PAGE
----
Missouri students improved their English and math scores slightly over the previous year, but it's too early to call the news a trend.
The state Department of Elementary and Secondary Education released the latest statewide results of its Missouri Assessment Program exams last week.
The MAP results for 2017 reflect state test results from more than 407,740 students in grades 3-8. MAP results factor into school districts' annual performance reports, and APRs determine accreditation under the Missouri School Improvement Program.
"I think we were pleased just to see there was slight improvement in all content areas across the board," DESE Communications Coordinator Sarah Potter said.
Potter cautioned, though, two years of data does not establish a trend: "We usually like to see three (years)."
The results between 2017 and 2016 are comparable, though, she said. Changes in the assessments have meant previous years aren't necessarily comparable.
Last year, 62.2 percent of third-graders in the state scored proficient or advanced in English — a 1.5 percent increase over 2016. Students in grades 4-8 improved by about 1 percent in the same category.
The lowest level of proficient or advanced scores in English remained among seventh-graders, with 59.2 percent scoring as such last year, compared to 58 percent in 2016.
The same results more or less manifested themselves in Missouri students' math MAP scores, too. Fifth-graders improved their math scores from 46.4 percent being proficient or advanced in 2016 to 48 percent last year — 1.6 percent.
There were no decreases in students' statewide English or math proficient or advanced scores. However, only 30.5 percent of eighth-graders scored as such in math, though this number does not include students who took the Algebra I end-of-course assessment.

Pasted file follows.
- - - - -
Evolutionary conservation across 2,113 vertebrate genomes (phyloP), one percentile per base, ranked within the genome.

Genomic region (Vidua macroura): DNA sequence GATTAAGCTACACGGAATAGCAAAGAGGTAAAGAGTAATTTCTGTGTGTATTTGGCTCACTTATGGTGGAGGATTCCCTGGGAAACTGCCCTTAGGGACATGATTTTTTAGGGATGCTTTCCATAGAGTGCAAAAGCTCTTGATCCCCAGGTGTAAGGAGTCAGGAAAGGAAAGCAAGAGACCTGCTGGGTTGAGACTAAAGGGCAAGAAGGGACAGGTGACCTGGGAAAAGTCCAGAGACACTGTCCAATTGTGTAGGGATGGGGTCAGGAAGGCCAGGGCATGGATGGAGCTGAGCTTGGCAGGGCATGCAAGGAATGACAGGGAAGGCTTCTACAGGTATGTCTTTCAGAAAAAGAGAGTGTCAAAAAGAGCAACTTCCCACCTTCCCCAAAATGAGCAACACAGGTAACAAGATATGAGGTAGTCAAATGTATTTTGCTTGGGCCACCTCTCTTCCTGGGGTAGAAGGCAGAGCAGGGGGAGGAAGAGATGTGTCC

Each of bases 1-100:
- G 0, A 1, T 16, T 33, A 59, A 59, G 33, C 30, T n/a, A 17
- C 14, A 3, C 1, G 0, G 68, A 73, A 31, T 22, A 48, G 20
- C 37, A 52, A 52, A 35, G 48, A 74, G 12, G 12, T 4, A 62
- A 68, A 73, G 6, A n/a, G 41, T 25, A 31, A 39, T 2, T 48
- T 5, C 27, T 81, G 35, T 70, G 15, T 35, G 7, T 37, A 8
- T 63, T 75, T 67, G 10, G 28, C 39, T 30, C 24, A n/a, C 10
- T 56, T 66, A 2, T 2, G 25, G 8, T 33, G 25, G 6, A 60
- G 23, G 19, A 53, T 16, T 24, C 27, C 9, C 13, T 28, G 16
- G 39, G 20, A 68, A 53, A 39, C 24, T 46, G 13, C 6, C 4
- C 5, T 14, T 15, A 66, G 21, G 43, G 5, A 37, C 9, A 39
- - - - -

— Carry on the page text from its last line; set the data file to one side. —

MAP results in science also improved slightly over last year, with 45.7 percent of fifth-graders and 49 percent of eighth-graders demonstrating proficient or advanced comprehension in 2017, compared to 42.7 and 47.8 percent the previous year, respectively.
However, those numbers are still down from 47.5 and 49.4 percent, respectively, in 2015, and the science assessments have not changed in recent years.
The State Board of Education adopted new learning standards in 2016, and Potter said the improvements seen in scores are "a sign of teachers being able to adjust their teaching in the classroom" to those new standards. She added changes to math and English were not huge, and they also might be seeing the results of higher expectations under the old standards.
DESE said the state plans to roll out new tests in English and math this coming spring. A new science assessment will be operational in the 2018-19 school year, based on the results of a field test this school year.
Local MAP results are expected later this fall, and Potter said DESE should have a schedule for that release by next week.
In 2016, 47.7 percent of the Jefferson City school district's third-graders scored as proficient or advanced in English on their MAP tests, and 60 percent of seventh-graders.
In math, in 2016, 32.8 percent of the district's fifth-graders scored proficient or advanced.